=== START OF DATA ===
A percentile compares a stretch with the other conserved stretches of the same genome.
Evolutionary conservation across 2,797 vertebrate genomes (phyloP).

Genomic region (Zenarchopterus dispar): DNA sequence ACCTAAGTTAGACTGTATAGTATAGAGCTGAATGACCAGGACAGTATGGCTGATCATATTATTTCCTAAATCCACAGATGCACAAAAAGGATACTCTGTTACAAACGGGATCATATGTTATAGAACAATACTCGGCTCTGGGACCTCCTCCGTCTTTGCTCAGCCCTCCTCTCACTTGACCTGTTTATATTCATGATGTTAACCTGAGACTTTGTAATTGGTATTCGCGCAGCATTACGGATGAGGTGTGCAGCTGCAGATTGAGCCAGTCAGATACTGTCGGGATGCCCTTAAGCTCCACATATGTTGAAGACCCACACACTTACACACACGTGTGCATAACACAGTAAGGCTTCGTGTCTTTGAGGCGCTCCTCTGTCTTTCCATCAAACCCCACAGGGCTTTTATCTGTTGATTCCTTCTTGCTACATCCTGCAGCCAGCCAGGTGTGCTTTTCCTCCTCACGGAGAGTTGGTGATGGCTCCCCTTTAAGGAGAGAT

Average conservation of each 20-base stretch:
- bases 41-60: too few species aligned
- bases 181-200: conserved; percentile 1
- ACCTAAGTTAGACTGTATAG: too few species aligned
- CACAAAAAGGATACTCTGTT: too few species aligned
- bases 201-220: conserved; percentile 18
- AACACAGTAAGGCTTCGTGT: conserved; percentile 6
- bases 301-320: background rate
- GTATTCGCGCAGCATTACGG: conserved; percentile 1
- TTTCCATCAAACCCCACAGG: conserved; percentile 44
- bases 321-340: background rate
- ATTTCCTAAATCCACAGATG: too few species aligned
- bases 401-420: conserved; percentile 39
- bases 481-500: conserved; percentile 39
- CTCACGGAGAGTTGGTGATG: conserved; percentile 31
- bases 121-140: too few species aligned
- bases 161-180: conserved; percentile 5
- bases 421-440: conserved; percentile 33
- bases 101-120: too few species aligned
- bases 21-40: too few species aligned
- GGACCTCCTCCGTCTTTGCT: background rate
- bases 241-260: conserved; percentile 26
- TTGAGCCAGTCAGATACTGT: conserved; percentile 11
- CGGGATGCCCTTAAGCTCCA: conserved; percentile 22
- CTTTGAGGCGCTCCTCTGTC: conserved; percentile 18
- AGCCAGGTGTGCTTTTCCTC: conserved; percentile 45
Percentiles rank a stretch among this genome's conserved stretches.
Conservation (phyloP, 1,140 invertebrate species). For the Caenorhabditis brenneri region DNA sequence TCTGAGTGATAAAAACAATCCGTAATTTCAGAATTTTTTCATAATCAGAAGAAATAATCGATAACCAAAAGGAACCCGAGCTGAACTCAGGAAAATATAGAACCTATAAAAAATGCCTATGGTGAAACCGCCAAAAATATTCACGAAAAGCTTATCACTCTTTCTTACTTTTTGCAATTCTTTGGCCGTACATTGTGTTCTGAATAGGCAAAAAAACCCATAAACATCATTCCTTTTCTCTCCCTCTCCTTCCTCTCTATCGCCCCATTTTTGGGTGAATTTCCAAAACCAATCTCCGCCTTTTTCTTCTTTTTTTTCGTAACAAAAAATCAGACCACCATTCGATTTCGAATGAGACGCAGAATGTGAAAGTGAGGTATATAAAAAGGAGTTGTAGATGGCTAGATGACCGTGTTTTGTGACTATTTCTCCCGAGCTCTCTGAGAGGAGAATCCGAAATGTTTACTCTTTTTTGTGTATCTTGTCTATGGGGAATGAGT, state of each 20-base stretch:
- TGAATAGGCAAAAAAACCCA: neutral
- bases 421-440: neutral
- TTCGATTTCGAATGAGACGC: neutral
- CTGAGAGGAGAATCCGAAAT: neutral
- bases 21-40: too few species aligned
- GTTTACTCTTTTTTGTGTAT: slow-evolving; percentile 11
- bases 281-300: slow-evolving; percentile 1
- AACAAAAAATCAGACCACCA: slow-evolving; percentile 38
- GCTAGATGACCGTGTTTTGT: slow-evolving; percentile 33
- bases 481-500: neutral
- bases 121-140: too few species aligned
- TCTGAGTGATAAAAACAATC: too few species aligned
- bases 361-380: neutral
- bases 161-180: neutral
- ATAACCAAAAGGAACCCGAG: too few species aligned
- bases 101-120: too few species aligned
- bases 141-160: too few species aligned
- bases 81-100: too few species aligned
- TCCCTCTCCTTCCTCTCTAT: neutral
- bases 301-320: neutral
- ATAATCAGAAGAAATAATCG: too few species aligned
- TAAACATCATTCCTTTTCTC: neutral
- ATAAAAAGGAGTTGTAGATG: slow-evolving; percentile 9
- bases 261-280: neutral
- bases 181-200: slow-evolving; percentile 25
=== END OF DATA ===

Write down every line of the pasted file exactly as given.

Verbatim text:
A percentile compares a stretch with the other conserved stretches of the same genome.
Evolutionary conservation across 2,797 vertebrate genomes (phyloP).

Genomic region (Zenarchopterus dispar): DNA sequence ACCTAAGTTAGACTGTATAGTATAGAGCTGAATGACCAGGACAGTATGGCTGATCATATTATTTCCTAAATCCACAGATGCACAAAAAGGATACTCTGTTACAAACGGGATCATATGTTATAGAACAATACTCGGCTCTGGGACCTCCTCCGTCTTTGCTCAGCCCTCCTCTCACTTGACCTGTTTATATTCATGATGTTAACCTGAGACTTTGTAATTGGTATTCGCGCAGCATTACGGATGAGGTGTGCAGCTGCAGATTGAGCCAGTCAGATACTGTCGGGATGCCCTTAAGCTCCACATATGTTGAAGACCCACACACTTACACACACGTGTGCATAACACAGTAAGGCTTCGTGTCTTTGAGGCGCTCCTCTGTCTTTCCATCAAACCCCACAGGGCTTTTATCTGTTGATTCCTTCTTGCTACATCCTGCAGCCAGCCAGGTGTGCTTTTCCTCCTCACGGAGAGTTGGTGATGGCTCCCCTTTAAGGAGAGAT

Average conservation of each 20-base stretch:
- bases 41-60: too few species aligned
- bases 181-200: conserved; percentile 1
- ACCTAAGTTAGACTGTATAG: too few species aligned
- CACAAAAAGGATACTCTGTT: too few species aligned
- bases 201-220: conserved; percentile 18
- AACACAGTAAGGCTTCGTGT: conserved; percentile 6
- bases 301-320: background rate
- GTATTCGCGCAGCATTACGG: conserved; percentile 1
- TTTCCATCAAACCCCACAGG: conserved; percentile 44
- bases 321-340: background rate
- ATTTCCTAAATCCACAGATG: too few species aligned
- bases 401-420: conserved; percentile 39
- bases 481-500: conserved; percentile 39
- CTCACGGAGAGTTGGTGATG: conserved; percentile 31
- bases 121-140: too few species aligned
- bases 161-180: conserved; percentile 5
- bases 421-440: conserved; percentile 33
- bases 101-120: too few species aligned
- bases 21-40: too few species aligned
- GGACCTCCTCCGTCTTTGCT: background rate
- bases 241-260: conserved; percentile 26
- TTGAGCCAGTCAGATACTGT: conserved; percentile 11
- CGGGATGCCCTTAAGCTCCA: conserved; percentile 22
- CTTTGAGGCGCTCCTCTGTC: conserved; percentile 18
- AGCCAGGTGTGCTTTTCCTC: conserved; percentile 45
Percentiles rank a stretch among this genome's conserved stretches.
Conservation (phyloP, 1,140 invertebrate species). For the Caenorhabditis brenneri region DNA sequence TCTGAGTGATAAAAACAATCCGTAATTTCAGAATTTTTTCATAATCAGAAGAAATAATCGATAACCAAAAGGAACCCGAGCTGAACTCAGGAAAATATAGAACCTATAAAAAATGCCTATGGTGAAACCGCCAAAAATATTCACGAAAAGCTTATCACTCTTTCTTACTTTTTGCAATTCTTTGGCCGTACATTGTGTTCTGAATAGGCAAAAAAACCCATAAACATCATTCCTTTTCTCTCCCTCTCCTTCCTCTCTATCGCCCCATTTTTGGGTGAATTTCCAAAACCAATCTCCGCCTTTTTCTTCTTTTTTTTCGTAACAAAAAATCAGACCACCATTCGATTTCGAATGAGACGCAGAATGTGAAAGTGAGGTATATAAAAAGGAGTTGTAGATGGCTAGATGACCGTGTTTTGTGACTATTTCTCCCGAGCTCTCTGAGAGGAGAATCCGAAATGTTTACTCTTTTTTGTGTATCTTGTCTATGGGGAATGAGT, state of each 20-base stretch:
- TGAATAGGCAAAAAAACCCA: neutral
- bases 421-440: neutral
- TTCGATTTCGAATGAGACGC: neutral
- CTGAGAGGAGAATCCGAAAT: neutral
- bases 21-40: too few species aligned
- GTTTACTCTTTTTTGTGTAT: slow-evolving; percentile 11
- bases 281-300: slow-evolving; percentile 1
- AACAAAAAATCAGACCACCA: slow-evolving; percentile 38
- GCTAGATGACCGTGTTTTGT: slow-evolving; percentile 33
- bases 481-500: neutral
- bases 121-140: too few species aligned
- TCTGAGTGATAAAAACAATC: too few species aligned
- bases 361-380: neutral
- bases 161-180: neutral
- ATAACCAAAAGGAACCCGAG: too few species aligned
- bases 101-120: too few species aligned
- bases 141-160: too few species aligned
- bases 81-100: too few species aligned
- TCCCTCTCCTTCCTCTCTAT: neutral
- bases 301-320: neutral
- ATAATCAGAAGAAATAATCG: too few species aligned
- TAAACATCATTCCTTTTCTC: neutral
- ATAAAAAGGAGTTGTAGATG: slow-evolving; percentile 9
- bases 261-280: neutral
- bases 181-200: slow-evolving; percentile 25